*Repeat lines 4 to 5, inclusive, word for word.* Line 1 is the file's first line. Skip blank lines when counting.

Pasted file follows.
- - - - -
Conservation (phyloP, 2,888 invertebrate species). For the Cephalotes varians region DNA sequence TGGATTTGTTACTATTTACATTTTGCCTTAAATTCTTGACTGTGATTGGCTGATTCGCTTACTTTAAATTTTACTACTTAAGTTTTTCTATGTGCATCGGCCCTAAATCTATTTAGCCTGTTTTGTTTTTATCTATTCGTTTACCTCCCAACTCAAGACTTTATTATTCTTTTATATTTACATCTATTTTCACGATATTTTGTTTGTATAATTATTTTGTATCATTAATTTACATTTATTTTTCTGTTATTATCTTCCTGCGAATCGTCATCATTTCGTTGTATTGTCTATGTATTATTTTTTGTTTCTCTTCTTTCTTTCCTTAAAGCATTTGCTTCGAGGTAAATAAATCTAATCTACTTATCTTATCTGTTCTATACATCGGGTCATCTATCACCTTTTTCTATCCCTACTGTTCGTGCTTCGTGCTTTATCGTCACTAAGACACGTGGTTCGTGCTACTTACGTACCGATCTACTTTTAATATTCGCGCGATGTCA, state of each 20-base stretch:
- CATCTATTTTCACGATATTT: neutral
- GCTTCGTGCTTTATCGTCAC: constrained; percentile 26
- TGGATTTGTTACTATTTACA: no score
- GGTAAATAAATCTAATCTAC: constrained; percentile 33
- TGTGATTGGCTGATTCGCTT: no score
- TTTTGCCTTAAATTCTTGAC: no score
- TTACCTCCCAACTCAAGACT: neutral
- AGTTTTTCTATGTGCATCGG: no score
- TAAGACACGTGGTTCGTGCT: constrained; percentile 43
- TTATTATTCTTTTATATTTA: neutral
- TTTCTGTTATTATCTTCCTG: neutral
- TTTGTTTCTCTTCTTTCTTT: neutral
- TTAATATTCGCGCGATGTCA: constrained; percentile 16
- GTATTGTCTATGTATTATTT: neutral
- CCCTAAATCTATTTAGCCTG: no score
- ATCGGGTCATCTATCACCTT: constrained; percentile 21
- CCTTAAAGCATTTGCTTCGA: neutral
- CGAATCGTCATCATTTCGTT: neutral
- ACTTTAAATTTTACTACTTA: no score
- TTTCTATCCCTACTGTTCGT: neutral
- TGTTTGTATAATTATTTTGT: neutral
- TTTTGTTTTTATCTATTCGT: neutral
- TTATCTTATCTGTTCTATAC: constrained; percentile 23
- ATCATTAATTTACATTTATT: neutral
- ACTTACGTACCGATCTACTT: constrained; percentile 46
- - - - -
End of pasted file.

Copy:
- TGGATTTGTTACTATTTACA: no score
- GGTAAATAAATCTAATCTAC: constrained; percentile 33